A veteran procurement and negotiating expert suggests that ‘agile thinking’ is more pragmatically useful than many conventional supplier relationship practices for professionals in supply chain jobs.
Jonathan O’Brien urges professionals in supply chain jobs, whether permanent staff or supply chain interims, to set aside KPIs, supplier performance measurements, and quarterly business reviews in favour of a belief that a supply base contains untapped potential that can hugely enrich their business.
The conventional ‘pyramid’ of suppliers graphic (with the most important tiered toward the apex and less important toward the base) can, he believes, be paralysing.
Instead, he advocates an ‘ebb and flow’ model in which focus is redirected to other suppliers depending on changing conditions.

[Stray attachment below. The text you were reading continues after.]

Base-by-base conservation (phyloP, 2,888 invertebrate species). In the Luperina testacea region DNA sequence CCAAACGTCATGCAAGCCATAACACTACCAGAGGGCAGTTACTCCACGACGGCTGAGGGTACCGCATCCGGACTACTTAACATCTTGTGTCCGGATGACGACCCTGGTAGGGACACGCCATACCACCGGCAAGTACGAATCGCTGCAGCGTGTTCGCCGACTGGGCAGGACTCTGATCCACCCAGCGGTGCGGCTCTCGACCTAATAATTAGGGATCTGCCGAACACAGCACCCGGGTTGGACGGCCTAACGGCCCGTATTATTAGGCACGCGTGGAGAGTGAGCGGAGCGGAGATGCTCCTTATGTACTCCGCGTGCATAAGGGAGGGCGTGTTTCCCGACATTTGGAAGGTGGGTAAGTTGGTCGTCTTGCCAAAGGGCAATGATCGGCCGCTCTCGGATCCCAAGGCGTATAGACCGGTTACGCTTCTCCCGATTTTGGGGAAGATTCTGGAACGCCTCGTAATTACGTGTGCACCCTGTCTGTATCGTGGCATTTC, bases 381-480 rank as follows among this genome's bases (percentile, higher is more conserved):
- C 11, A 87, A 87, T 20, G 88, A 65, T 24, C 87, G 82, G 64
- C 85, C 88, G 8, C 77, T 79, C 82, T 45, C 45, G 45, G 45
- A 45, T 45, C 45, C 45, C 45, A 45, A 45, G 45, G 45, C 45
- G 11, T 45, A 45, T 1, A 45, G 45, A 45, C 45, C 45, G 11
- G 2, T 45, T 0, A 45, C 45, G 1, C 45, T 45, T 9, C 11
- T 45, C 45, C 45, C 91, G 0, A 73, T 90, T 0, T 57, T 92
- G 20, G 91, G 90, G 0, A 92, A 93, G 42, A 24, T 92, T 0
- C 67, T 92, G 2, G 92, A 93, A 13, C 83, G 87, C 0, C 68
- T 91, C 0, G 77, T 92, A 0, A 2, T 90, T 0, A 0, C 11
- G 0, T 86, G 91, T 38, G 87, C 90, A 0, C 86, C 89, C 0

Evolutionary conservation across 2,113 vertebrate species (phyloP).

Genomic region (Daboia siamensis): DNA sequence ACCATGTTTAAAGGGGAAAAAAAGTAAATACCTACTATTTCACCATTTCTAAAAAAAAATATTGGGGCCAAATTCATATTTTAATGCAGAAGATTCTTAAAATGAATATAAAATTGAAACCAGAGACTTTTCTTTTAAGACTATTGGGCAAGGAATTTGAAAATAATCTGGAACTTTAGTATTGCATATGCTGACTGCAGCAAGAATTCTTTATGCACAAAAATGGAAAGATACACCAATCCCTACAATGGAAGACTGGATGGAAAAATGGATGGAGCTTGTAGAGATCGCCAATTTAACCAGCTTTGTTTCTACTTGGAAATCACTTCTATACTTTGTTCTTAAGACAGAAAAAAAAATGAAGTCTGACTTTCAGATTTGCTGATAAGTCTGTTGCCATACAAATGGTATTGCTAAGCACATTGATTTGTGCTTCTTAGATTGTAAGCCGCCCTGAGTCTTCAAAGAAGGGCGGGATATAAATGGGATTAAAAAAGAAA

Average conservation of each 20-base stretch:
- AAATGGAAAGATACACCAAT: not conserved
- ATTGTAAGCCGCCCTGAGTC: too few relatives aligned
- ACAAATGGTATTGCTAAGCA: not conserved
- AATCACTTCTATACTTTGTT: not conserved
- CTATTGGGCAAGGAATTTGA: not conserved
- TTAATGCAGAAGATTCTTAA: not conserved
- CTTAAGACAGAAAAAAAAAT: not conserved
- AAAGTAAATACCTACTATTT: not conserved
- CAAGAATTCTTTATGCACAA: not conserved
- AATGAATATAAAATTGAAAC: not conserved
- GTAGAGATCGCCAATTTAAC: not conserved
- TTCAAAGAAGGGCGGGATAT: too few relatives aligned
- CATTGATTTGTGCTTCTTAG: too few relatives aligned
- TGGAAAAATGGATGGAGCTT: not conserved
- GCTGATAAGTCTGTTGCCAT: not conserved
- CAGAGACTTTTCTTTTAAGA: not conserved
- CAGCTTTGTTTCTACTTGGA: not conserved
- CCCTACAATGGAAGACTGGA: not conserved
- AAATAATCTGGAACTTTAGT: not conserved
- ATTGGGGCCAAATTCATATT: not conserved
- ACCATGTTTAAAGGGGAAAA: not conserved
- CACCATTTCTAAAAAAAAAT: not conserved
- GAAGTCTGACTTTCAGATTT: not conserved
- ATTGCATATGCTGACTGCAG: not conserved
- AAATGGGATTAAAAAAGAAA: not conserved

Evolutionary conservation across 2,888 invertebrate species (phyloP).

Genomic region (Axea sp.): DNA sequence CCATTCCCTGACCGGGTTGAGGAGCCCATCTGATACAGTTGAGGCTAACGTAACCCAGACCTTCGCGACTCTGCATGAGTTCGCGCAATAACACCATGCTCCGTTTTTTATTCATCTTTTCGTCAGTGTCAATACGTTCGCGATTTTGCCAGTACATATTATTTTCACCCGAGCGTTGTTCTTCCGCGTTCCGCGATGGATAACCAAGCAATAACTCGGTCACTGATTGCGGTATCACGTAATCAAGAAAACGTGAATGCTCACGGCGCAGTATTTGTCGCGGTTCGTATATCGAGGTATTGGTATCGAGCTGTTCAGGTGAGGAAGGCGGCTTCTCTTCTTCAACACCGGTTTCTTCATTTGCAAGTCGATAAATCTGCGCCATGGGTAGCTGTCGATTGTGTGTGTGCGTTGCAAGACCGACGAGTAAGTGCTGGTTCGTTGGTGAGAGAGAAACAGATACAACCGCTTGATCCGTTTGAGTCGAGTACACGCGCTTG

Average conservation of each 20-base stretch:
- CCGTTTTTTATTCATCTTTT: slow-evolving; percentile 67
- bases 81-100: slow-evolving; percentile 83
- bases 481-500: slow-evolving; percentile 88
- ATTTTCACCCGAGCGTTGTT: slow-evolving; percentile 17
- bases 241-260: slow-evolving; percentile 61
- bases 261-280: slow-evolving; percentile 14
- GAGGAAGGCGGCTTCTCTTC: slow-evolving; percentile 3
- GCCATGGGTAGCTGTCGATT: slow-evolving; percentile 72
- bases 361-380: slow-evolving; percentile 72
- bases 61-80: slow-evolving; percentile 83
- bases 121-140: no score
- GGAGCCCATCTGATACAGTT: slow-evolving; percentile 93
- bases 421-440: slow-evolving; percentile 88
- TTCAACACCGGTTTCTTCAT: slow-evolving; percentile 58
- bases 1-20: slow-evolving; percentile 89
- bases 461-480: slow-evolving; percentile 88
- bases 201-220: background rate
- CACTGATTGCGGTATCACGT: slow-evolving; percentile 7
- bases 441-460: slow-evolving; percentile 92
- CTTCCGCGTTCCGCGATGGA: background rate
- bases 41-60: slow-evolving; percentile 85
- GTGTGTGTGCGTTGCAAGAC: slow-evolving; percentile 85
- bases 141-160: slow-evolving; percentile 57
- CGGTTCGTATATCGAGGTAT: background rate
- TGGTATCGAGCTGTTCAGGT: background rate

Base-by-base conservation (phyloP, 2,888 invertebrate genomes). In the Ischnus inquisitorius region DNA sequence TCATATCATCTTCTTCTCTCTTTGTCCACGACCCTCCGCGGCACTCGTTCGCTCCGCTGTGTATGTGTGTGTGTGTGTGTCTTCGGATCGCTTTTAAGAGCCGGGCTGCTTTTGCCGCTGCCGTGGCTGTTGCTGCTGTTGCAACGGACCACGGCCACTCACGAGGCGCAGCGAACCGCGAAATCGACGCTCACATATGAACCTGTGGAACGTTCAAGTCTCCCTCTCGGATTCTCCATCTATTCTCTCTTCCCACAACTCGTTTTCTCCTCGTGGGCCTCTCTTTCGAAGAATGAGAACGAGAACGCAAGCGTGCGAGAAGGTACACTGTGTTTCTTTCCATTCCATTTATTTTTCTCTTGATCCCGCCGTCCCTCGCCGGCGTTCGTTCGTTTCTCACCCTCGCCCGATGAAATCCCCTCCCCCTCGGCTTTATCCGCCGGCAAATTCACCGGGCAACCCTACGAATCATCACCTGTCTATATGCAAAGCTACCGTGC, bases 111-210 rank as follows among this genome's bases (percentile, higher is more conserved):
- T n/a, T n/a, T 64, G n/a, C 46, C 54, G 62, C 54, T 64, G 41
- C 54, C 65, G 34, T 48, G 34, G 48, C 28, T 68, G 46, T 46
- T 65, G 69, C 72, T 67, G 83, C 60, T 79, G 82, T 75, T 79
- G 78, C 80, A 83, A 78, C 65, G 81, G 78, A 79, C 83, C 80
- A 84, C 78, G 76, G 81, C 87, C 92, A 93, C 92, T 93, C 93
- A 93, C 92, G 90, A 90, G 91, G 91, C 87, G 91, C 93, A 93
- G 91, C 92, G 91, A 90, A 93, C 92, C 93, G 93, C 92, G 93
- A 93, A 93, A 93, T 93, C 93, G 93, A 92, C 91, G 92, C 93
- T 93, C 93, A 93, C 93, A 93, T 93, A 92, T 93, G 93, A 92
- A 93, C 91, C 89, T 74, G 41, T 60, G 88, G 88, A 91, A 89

But what value is needed from the supply base?
O’Brien again advocates switching from an exclusive inward concentration on what the company is currently doing to viewing the supply base as an extension of the company.
Company goals can then be remodelled on the basis of hitherto unseen potential in the supply base.
The next step recommended by O’Brien follows on from this: identify the suppliers whose contribution to the business can drive up its share price (or, in the non-profit sector, its public value).
Suppliers frequently hold the key to helping companies build impressive competitive advantage and strong brand reputation, increasing shareholder value in the process.
These are the strategic suppliers that companies need in order to thrive.
A crucial consideration at this point is whether the supplier is interested in taking on this strategic status and whether they are willing to do so.
A series of procurement tools are available to make this assessment, but the answer needs to be ‘yes’ before cementing the new relationship into a more formal arrangement.
“We need a new agile intervention with the supplier where we are working together with them, sharing and knowing everything about the journey we are on, both focused on getting to the top, and each standing to gain so much that we want to get there.”